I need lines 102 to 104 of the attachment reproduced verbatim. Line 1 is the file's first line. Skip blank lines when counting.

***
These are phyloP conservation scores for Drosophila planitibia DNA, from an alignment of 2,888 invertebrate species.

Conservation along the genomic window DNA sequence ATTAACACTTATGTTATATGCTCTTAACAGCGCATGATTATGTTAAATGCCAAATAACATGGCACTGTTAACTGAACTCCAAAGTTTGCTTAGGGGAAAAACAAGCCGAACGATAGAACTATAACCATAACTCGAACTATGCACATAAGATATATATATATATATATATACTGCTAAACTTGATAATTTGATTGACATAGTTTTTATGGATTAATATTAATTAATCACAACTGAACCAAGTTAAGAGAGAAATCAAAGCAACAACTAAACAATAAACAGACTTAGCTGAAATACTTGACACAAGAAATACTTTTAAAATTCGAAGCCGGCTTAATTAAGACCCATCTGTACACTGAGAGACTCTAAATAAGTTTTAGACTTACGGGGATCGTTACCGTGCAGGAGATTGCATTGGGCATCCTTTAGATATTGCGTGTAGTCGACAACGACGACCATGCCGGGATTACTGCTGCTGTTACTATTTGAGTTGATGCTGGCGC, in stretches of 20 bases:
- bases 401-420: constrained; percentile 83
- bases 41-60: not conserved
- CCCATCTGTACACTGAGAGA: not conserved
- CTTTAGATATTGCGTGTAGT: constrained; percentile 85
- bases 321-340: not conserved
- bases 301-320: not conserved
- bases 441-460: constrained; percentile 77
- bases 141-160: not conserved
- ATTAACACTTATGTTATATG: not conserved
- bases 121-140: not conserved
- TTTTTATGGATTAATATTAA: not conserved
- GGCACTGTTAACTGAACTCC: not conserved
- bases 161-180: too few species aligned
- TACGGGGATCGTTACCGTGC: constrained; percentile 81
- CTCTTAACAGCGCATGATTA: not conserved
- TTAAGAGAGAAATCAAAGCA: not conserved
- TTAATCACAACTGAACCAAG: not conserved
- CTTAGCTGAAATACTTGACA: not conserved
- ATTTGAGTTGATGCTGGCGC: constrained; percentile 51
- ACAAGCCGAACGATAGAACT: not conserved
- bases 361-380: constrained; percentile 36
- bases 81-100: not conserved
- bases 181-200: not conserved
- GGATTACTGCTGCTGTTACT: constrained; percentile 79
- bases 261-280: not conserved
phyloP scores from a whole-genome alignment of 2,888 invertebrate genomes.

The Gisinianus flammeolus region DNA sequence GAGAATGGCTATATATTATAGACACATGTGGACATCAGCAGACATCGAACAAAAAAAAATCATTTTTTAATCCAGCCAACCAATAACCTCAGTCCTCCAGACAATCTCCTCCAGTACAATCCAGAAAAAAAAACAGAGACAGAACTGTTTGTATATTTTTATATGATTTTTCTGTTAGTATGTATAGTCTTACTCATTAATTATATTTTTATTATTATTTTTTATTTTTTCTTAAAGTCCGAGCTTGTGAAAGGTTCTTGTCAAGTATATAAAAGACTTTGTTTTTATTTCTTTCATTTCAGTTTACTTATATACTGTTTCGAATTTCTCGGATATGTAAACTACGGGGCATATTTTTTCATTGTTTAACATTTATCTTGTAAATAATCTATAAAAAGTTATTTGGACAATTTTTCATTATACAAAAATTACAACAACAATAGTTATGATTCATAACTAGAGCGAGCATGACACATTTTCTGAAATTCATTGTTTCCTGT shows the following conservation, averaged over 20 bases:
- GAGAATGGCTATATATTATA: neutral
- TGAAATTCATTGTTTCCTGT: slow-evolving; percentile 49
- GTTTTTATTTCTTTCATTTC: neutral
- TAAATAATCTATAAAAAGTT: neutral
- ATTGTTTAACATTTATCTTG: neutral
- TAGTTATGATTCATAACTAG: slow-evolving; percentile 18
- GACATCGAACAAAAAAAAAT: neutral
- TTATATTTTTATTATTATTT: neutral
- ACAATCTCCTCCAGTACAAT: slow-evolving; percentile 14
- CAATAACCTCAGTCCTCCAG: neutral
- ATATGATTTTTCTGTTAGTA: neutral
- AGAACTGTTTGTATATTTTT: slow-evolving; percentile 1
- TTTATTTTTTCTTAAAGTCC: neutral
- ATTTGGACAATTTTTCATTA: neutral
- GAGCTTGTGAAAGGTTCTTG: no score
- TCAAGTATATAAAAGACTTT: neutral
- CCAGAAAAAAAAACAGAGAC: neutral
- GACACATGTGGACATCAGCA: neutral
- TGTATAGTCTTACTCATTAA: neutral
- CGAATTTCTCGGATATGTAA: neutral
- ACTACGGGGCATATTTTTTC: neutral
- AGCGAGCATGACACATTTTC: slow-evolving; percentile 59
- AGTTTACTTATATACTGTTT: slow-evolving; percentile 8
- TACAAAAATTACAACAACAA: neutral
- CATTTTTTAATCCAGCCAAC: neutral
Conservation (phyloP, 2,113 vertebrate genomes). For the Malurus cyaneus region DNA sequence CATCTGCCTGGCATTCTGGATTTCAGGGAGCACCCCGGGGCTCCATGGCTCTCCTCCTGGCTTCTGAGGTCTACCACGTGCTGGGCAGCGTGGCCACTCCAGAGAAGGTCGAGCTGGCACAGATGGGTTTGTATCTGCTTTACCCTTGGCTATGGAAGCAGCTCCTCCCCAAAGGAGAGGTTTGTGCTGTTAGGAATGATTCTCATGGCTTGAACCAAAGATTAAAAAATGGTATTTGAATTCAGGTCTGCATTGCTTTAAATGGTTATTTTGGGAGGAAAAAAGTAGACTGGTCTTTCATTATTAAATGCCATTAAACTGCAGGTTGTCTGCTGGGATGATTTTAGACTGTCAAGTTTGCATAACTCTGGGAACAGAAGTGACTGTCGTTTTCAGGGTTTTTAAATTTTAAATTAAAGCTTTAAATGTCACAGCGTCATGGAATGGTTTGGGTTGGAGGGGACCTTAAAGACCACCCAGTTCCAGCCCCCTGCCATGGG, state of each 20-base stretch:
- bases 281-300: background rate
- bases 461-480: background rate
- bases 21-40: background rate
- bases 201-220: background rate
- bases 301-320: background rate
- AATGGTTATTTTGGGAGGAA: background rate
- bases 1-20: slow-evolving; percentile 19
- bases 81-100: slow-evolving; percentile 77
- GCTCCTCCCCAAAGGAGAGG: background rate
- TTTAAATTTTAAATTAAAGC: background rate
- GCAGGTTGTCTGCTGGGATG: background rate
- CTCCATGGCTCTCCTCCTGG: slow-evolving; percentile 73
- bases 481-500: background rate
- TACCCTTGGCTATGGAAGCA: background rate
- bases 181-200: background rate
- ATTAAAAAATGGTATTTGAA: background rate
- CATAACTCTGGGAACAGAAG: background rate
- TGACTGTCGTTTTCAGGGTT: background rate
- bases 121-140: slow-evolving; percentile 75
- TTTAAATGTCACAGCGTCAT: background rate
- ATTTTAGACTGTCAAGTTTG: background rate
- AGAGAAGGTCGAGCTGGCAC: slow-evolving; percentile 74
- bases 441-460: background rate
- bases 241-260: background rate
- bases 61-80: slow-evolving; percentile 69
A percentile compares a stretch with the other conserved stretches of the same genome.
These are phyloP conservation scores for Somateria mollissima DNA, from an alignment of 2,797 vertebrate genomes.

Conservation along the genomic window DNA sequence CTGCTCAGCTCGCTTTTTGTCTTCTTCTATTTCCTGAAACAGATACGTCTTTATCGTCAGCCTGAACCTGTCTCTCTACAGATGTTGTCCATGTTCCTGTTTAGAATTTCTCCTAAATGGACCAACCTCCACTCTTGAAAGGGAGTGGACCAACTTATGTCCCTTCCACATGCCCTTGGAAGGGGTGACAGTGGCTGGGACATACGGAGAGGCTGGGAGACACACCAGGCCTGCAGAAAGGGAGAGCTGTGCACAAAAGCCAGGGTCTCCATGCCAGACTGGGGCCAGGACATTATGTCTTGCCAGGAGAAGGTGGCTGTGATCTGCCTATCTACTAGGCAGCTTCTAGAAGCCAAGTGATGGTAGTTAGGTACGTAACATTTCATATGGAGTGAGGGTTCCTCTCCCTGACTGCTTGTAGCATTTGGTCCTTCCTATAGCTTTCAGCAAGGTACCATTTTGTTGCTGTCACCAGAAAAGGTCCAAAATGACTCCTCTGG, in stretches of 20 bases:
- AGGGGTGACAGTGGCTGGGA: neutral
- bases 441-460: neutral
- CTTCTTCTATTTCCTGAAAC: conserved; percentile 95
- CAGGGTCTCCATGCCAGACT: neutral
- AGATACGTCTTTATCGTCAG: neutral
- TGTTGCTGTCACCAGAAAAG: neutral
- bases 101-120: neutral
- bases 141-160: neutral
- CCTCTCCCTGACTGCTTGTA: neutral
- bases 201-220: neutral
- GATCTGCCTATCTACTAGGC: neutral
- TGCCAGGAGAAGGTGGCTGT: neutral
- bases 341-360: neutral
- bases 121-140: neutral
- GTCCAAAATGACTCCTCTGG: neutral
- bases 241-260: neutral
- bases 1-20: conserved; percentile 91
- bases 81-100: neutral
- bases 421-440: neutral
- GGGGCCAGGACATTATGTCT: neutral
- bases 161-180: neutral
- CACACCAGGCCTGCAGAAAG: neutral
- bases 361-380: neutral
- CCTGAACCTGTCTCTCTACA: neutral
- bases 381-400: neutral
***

- bases 421-440: neutral
- GGGGCCAGGACATTATGTCT: neutral
- bases 161-180: neutral